Livestock Event 2016: Dairy farmers running out of options to cut costs

Many dairy farmers have done as much as they can to cut costs and free up cash and are now running out of options to deal with low milk prices, say advisers.

Producers came under intense pressure last year, particularly those on the lowest-paid milk contracts, and reacted by cutting their costs, extending their overdrafts and realising assets or investments to release capital, said David Cooke, projects director at Promar International.

But now, with a second season still dealing with low milk prices, some producers were running out of options to free up cash, while still owing money to suppliers such as feed merchants or contractors from last year, he warned.

See also: Dairy farms face another 12 months of low milk prices

Supporting loss-making businesses was a challenge, added Barclays’ agricultural strategy director Oliver McEntyre, but it was easier to do so where producers had done everything they possibly could to mitigate loss.

But he warned: “If you leave it too late, your options narrow considerably.”

He advised producers to contact their bank for help before it needed to contact them and to call with business projections and a strategic plan.

Pressure leads to innovation

Many farmers were, however, reacting through innovation, said advisers.

“We are seeing some really pressured cases, but where the most pressure is on, we are seeing the most change, with some dairy businesses doing everything they possibly can,” said Mr McEntyre.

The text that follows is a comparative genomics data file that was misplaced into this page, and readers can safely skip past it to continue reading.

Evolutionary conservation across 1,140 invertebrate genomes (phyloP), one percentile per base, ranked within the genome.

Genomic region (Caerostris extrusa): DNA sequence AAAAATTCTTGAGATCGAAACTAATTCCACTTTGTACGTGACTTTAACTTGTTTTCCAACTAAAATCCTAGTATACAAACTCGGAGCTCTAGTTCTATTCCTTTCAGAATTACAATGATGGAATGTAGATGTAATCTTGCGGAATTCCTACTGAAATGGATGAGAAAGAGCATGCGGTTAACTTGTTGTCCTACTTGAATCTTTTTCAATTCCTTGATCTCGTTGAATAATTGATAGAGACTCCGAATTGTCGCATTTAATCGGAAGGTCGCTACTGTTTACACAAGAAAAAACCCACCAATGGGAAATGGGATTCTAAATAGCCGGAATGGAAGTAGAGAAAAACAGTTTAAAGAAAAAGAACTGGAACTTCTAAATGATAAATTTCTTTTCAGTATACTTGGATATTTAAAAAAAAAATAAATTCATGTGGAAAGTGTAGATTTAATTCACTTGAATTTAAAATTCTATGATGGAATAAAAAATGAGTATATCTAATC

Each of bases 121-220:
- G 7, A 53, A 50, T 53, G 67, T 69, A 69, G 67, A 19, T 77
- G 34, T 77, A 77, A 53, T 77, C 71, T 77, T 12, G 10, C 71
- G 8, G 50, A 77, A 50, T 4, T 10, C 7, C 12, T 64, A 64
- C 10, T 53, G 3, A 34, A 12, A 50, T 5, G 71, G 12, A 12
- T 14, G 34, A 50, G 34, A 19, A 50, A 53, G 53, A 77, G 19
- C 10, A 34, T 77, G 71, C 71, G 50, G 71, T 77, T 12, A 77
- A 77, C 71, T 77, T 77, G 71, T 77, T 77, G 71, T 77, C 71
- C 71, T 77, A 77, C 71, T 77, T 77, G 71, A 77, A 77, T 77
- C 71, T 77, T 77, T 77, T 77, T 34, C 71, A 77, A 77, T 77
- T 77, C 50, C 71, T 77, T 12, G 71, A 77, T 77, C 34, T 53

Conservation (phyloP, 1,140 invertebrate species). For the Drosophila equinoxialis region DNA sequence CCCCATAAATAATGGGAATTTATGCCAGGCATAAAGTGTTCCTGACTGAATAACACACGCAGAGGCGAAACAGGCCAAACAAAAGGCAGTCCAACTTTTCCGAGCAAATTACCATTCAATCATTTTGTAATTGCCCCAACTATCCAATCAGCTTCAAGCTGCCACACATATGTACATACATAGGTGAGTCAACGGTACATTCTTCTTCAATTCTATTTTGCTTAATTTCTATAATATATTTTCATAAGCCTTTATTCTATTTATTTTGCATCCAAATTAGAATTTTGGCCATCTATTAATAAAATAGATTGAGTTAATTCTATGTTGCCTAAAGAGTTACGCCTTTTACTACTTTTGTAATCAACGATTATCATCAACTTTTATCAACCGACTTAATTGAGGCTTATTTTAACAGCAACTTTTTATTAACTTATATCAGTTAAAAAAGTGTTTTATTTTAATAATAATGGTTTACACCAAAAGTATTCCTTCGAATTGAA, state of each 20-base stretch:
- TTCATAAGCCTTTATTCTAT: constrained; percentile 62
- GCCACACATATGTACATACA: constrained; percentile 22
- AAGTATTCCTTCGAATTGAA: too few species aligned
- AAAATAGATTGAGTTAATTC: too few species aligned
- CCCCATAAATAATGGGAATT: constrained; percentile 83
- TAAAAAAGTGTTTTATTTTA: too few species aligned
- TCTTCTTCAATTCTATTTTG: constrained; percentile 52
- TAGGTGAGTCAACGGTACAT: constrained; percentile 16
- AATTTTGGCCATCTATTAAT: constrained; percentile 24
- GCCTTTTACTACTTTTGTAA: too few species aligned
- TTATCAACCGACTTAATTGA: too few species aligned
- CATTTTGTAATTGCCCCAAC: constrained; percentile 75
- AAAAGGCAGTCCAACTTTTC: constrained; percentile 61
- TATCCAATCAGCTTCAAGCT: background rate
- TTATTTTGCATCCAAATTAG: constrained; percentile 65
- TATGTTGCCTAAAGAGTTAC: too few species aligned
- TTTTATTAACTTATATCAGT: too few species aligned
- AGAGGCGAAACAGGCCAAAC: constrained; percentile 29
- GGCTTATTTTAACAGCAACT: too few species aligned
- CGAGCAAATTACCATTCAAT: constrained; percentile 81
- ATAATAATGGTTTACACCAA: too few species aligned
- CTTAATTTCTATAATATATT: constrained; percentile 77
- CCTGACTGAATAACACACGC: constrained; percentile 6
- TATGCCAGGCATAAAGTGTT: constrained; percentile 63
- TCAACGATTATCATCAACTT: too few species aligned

Mr Cooke added: “The pressure is definitely making people enterprising.”

Some producers were seeing it as a big opportunity and many were trying different ways of doing things and looking across their business at their enterprise mix, he said.

Change still needed

However, many producers got by last season without doing much to change, he added.

“There are a huge number [of dairy farmers] who would be able to take 3-4p/litre off their cost of production,” said Mr Cooke.

He warned that a large number of farmers still didn’t do proper management accounts and simply looked at their bank balance at the end of the year.

“So many decisions farmers make are emotional because they don’t have the figures to make those rational decisions.”

Making decisions still tough

Making decisions was often the hardest part for many struggling producers, said Mr Cooke.

He advised farmers to first ask what they wanted to get out of their business and look at the line of succession and whether they actually enjoyed dairying.

“We are surprised by the lack of farmers who are asking for help,” said Rachael Chamberlayne, senior product manager at AHDB Dairy, who has been leading the Dairy Decisions initiative.

“There is an increasing number coming forward, but nowhere near the number who should be.”

Advisers said there were still some really good dairy businesses that were profitable. And with cow numbers across Europe and the UK down, others were now holding out for improved milk prices.

The increased focus on cost of production rather than number of cows and litres needed to remain when the market picked up, they said.  

Futures markets and commodity risk management online course:

  • Risk management strategies for a more predictable financial performance
  • Educated conversations when collaborating with your advisors
  • Negotiate better prices with your grain merchants

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